people like me are getting resumÉs in every day in this difficult economic environment fromfy -- from phi betas, and they're looking for a job. what you've got to do is find a hook on your resumÉ, and to the extent that you show a high sense of community involvement on top of good grades, that may be a way of distinguishing yourself from the rest. now, also, you want to go into a field that you have an aptitude for. as i said, you're not going to you can seed at something -- succeed at something unless you have an aptitude. so i thought i'd put together a list of things i look for when i interview people. basically, a desire and commitment to be the best, a strong work ethic. here i am, the introducer says legend, and i keep saying a legend does not have an alarm clock that goes off at 5:50 in the morning to drive to jerseyty to be in his office at 6:45 every morning and go out every night of the week and try to figure out ways of beating the market. you know, that's, legends do something different. but, you know, these are some of the characteristics i look for. this, by the way, slide
and youtube. tweets on twitter. people go on the site and cares about environment the syria club might be featured. they pay for advertising that way. >> and that is enough to keep it -- how big is that? >> 150 staff around the world. >> wow. 20 million members. >> that's a lot of . >> yeah. toll it's about the massive kale. scale the number of people -- internet and that's amazings the capacity moral historical change. because of the facility and the rapid expansion because that have we have more members able to generate more revenue. >> we were talking about this last night on the panel. reheading toward if we have not passed a billion spent on television advertising. most going to nine states and 6 percent of the population. you're at the point it would been cheaper to buy every undecided voter a television at this point. hi i'm romney here with a plasma for you. i'm interested in your thought you mentioned politician and talking about congress in responding what about the way that -- you do you think the balance of the way we communicate in the race for president along with the sup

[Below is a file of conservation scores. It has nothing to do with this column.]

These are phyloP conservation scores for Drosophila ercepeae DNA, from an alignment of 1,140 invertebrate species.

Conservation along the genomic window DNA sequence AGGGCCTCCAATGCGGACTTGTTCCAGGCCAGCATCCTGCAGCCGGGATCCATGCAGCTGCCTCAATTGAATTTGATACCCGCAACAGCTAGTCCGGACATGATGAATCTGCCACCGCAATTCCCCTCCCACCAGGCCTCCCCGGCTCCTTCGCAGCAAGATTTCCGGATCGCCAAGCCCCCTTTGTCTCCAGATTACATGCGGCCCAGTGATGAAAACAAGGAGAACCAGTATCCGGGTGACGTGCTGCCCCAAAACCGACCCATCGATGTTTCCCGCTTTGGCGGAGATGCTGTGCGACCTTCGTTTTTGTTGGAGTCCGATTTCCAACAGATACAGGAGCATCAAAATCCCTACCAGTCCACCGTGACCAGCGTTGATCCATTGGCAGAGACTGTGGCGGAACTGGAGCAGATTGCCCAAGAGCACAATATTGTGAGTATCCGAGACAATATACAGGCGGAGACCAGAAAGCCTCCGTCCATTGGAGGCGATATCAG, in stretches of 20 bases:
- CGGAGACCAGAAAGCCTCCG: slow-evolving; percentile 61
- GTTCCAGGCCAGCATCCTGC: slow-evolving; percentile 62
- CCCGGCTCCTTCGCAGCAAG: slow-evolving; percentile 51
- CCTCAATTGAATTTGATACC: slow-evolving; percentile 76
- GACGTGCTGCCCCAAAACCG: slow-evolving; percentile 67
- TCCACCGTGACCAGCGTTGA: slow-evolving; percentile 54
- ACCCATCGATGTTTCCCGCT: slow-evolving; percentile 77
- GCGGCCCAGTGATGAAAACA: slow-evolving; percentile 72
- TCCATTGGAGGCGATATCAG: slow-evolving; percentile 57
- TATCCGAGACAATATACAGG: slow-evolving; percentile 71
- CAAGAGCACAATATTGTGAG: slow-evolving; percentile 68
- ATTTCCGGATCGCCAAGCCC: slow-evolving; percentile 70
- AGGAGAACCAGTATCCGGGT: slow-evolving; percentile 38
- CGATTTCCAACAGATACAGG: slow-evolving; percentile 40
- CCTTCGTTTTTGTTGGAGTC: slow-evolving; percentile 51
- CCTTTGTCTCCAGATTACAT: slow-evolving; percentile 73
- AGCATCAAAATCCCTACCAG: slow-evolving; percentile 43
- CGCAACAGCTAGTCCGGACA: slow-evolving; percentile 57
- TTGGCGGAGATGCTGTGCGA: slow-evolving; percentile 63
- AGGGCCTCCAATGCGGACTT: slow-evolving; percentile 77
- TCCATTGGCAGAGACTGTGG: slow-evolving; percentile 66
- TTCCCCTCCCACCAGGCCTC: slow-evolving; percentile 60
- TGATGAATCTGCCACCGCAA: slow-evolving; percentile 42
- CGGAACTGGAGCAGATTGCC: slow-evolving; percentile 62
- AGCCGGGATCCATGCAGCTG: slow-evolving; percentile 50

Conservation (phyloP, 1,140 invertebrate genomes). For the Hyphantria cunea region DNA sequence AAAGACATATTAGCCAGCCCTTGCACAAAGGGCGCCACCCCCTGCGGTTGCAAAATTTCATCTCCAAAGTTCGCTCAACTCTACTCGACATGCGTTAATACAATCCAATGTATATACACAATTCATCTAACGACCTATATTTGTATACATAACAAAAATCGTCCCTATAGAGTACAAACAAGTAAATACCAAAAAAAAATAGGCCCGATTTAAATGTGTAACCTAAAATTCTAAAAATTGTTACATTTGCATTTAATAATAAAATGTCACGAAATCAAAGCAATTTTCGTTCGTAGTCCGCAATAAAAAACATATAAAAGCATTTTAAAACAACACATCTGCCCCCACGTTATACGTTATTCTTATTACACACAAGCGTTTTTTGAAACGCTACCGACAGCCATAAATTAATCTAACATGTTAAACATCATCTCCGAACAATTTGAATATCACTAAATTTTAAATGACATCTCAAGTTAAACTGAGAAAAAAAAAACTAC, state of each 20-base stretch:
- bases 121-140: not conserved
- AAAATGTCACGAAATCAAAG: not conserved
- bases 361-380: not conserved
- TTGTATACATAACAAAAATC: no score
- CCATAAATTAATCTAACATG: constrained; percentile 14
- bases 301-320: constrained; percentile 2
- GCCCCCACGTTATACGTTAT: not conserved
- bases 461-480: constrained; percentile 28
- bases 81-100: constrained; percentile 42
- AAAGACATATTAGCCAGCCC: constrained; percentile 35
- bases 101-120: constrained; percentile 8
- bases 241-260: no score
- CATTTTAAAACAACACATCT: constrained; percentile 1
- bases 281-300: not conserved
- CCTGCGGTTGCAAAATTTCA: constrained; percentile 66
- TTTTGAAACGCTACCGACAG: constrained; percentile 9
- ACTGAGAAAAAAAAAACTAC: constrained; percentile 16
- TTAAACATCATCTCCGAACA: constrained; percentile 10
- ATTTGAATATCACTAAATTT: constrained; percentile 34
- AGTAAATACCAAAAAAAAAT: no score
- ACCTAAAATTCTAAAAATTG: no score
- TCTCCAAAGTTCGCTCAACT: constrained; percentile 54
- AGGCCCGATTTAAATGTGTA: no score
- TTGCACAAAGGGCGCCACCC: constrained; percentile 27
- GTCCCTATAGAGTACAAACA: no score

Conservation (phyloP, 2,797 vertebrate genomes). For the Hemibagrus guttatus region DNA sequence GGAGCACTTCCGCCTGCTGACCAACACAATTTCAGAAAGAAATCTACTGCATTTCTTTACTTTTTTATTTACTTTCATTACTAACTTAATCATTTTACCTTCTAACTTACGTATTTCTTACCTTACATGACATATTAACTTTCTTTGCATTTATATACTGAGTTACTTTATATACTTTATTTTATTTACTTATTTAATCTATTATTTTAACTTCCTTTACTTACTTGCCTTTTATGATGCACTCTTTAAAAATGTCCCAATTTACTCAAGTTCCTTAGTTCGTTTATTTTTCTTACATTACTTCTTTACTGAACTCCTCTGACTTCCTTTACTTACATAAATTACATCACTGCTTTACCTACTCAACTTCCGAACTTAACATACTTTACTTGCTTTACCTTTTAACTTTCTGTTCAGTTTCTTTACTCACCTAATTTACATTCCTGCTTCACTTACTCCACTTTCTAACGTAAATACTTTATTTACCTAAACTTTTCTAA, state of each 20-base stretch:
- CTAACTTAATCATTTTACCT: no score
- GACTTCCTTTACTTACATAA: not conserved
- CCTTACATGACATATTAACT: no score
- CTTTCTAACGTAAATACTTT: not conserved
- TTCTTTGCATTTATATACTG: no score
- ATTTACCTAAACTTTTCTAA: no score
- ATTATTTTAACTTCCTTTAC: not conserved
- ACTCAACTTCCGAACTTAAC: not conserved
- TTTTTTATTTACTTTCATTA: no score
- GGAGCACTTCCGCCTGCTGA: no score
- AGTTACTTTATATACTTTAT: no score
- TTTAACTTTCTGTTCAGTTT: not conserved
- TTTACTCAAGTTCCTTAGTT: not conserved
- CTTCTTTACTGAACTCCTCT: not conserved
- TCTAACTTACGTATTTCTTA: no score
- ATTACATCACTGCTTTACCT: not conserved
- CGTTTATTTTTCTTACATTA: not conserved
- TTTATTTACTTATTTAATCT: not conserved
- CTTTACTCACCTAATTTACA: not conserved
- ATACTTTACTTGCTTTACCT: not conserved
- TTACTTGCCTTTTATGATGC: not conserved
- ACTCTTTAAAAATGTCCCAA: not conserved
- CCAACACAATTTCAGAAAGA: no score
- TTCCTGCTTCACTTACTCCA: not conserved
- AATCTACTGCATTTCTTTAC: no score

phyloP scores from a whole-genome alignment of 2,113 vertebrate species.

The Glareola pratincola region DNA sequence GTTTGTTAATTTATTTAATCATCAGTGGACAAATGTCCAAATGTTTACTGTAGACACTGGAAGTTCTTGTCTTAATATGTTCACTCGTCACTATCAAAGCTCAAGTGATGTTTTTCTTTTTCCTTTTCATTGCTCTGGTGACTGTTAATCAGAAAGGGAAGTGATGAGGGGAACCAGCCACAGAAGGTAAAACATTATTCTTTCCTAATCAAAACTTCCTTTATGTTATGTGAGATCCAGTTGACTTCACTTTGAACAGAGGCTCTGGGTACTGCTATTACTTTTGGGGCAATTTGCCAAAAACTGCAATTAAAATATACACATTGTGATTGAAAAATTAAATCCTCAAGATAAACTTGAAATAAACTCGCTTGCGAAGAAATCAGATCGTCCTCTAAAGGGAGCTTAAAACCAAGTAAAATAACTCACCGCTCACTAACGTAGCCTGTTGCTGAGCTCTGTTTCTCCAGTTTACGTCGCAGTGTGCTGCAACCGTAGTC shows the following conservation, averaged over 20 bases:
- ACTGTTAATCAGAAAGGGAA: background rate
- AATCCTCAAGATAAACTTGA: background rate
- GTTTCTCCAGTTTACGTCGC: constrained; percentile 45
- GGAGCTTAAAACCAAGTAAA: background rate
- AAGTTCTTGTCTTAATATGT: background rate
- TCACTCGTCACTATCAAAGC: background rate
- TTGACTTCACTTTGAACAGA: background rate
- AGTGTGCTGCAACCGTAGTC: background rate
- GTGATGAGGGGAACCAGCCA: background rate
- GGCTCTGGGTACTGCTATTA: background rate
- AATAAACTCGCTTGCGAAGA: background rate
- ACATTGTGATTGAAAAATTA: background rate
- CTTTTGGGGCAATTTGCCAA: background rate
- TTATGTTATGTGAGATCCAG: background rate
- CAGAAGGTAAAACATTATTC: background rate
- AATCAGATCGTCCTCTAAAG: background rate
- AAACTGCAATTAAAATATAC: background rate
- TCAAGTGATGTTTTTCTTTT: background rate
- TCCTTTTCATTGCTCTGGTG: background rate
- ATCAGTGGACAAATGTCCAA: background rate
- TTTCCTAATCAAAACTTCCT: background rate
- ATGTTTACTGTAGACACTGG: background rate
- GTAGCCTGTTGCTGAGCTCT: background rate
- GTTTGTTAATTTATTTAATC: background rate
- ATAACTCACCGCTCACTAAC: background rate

some major advancement that would be great for the environment. obviously, the youth vote is very critical. it is also very unusual that people care so much. [inaudible] so you are lucky and blessed to be listening to and to be part of this election. >> tim? >> though, i wanted people to step up a little bit. we talked about fiscally conservative people, and i would like to see some socially liberal liberals. we didn't get into the juggler or civil liberties were a bunch of other things. and i would like to see something from the left. as far as i can see, we have gone butkus on all those issues. every couple of years, there is a big debate that are held in some false. a connection between libertarians and conservatives, is coming to an end? my friend, jonah goldberg, says it has a pretty good idea -- libertarians are useful because they ask the question should the government be doing the thing we are talking about. there are some things that libertarians can learn from conservatives. one of the roots of conservatism -- after eight years of bush in four years of obama, i'm not sur